APIs are hot, so much so that some major firms are mandating that all future services must be delivered as RESTful APIs. Why? Most API enthusiasts trace the foundation of the API Economy movement back to Jeff Bezos’ somewhat infamous mandate in 2002 that all (developer) teams had to provide services (APIs) as the only means of exposing data and functions to other teams, and that these APIs must be designed from the start to be externalizable (consumable by teams outside Amazon).
Since then the number of APIs has exploded. Consider this data from ProgrammableWeb, an organization that registers publicly available APIs:
But as Mom said, just because the other kids are doing it doesn’t make it right – so why all the interest? Is it right for you?
Probably, as there are a growing number of reasons to embrace APIs:
- Firms can monetize their core capabilities by exposing them as APIs, generating new revenue. For example, credit-card processors were motivated to expose payment APIs when PayPal started taking market share on the web by offering one of the first large-scale payment APIs, and now credit-cards, banks, and other financial institutions are driving a lot of new business through APIs.
- Developers are attracted to good APIs, and they form communities around popular APIs. Firms like Amazon and Google build API platforms that make money by attracting developers who use those platforms to deliver apps and services (which also make money). Many companies have built their business on AWS, including household names such as Netflix, Spotify, Pinterest, Ubisoft, Etsy, Foursquare, Airbnb, IMDb, Flipboard, and many others.
- Developer communities build ecosystems that add value for customers, driving a virtuous circle that drives more revenue back to the core platform. This works as well for financial institutions as it does for Amazon and Google.
- Mobile app developers love APIs, too. Few things speed mobile development projects as much as a good API layer that exposes the back-end resources those apps need to do the stuff customers want, from exploring houses for sale or rent in a neighborhood, to ordering a pizza, to hailing a cab. Forrester analyst Michael Facemire puts it strongly, advising mobile developers to embrace APIs or dig their graves.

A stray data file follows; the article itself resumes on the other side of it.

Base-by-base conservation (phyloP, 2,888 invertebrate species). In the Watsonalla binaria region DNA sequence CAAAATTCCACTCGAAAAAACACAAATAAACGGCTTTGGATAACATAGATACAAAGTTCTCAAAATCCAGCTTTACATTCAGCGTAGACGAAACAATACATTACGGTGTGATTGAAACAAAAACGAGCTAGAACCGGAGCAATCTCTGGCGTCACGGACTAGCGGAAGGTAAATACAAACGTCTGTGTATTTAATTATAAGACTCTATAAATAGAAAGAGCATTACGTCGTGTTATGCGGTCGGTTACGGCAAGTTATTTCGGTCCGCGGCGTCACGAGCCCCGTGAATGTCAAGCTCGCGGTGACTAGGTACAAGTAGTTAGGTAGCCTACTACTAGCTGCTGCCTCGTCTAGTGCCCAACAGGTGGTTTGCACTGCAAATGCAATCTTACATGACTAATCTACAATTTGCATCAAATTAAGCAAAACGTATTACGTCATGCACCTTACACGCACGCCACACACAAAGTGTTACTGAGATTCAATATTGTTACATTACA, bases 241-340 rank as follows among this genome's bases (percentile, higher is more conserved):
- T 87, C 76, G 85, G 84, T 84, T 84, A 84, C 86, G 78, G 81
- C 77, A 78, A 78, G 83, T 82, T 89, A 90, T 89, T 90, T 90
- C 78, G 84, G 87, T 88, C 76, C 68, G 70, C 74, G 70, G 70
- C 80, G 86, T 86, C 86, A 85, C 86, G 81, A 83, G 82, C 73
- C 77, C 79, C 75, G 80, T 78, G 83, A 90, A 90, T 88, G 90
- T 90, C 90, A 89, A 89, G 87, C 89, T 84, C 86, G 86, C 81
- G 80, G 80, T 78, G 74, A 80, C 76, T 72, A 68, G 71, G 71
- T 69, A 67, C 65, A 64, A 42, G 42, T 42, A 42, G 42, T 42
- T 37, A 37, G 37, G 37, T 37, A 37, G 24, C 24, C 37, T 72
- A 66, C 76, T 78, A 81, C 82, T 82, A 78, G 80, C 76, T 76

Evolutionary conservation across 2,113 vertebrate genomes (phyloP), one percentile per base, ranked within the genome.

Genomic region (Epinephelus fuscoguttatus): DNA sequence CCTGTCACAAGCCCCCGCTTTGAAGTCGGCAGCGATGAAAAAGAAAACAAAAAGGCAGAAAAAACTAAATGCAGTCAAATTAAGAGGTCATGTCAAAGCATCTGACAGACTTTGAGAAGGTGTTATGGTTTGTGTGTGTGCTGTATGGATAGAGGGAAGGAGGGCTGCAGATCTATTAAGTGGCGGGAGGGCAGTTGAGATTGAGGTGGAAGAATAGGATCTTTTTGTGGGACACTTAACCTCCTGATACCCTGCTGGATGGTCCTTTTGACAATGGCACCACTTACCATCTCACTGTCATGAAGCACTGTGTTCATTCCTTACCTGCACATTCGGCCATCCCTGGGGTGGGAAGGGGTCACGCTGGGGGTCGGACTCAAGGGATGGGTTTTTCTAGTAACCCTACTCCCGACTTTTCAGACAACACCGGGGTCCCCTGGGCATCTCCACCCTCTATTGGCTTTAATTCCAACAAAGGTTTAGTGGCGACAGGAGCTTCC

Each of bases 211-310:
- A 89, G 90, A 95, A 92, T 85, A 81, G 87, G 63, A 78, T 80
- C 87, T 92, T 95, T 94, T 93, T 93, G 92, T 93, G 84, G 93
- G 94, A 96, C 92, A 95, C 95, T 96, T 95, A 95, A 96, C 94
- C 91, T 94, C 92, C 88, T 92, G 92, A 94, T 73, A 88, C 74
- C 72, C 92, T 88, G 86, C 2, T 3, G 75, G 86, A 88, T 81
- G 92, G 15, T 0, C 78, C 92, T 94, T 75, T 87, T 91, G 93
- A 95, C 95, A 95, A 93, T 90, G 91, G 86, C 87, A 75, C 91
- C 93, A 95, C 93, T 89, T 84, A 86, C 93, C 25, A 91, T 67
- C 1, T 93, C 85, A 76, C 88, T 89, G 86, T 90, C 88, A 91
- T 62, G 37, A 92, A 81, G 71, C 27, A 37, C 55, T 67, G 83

- APIs are the best way to leverage the Data Economy. APIs are data-centric by design, and a lot of what’s being monetized through APIs is access to data that has business value. Firms that make money off data used to have to deliver it on CDs or DVDs, or through proprietary APIs or terminals – now just about all new use cases want this data exposed via “open” APIs.
So if you have data or services that have value to others, are building mobile apps, or want to cultivate your own developer community or ecosystem, APIs are by far the best way to go about it. But how to get started? In my former life as a Forrester analyst, I gave this advice. What I’d add today:
- Your API design strategy must include service portfolio management and service design lifecycle management. How will you make sure that:
- You build the right APIs and avoid needless redundancy?
- Developers see and understand the APIs they should be using, as early as when the API is still a twinkle in its author’s eye?
- The services behind those APIs can evolve over time to support new requirements, without breaking existing apps?
- My earlier advice was to start by understanding your business context because I think it’s critical that you take a business-led approach to service design. It’s only from a perspective of understanding the overall business strategy that you can appreciate which APIs you should be building, with what priority.
- Follow a design-led, technology-independent approach to services and APIs. What if, a few years ago, you had built your whole services strategy hard-wired to SOAP (the Web Services alternative to REST)? Today you might have to discard much of that investment to embrace REST. Instead, use tools that define services abstracted from the underlying technology, so that when the “next big thing” comes along (after REST), you can rapidly pivot to embrace the new technology paradigm.
What is the “next big thing” after REST?
It will probably be just the natural evolution of what we now call “RESTful” approaches, on top of the evolving infrastructure of the Internet, taking into account the evolution of the Internet of things, real-time, Big Data, etc. That evolution could still cause you pain if it obsoletes APIs you’ve based on earlier models of how REST should be done. Given the number of opinions around today about what constitutes “good” practices for RESTful API design, that’s not hard to imagine… so prepare for the future: take a design-led approach to APIs with ignite!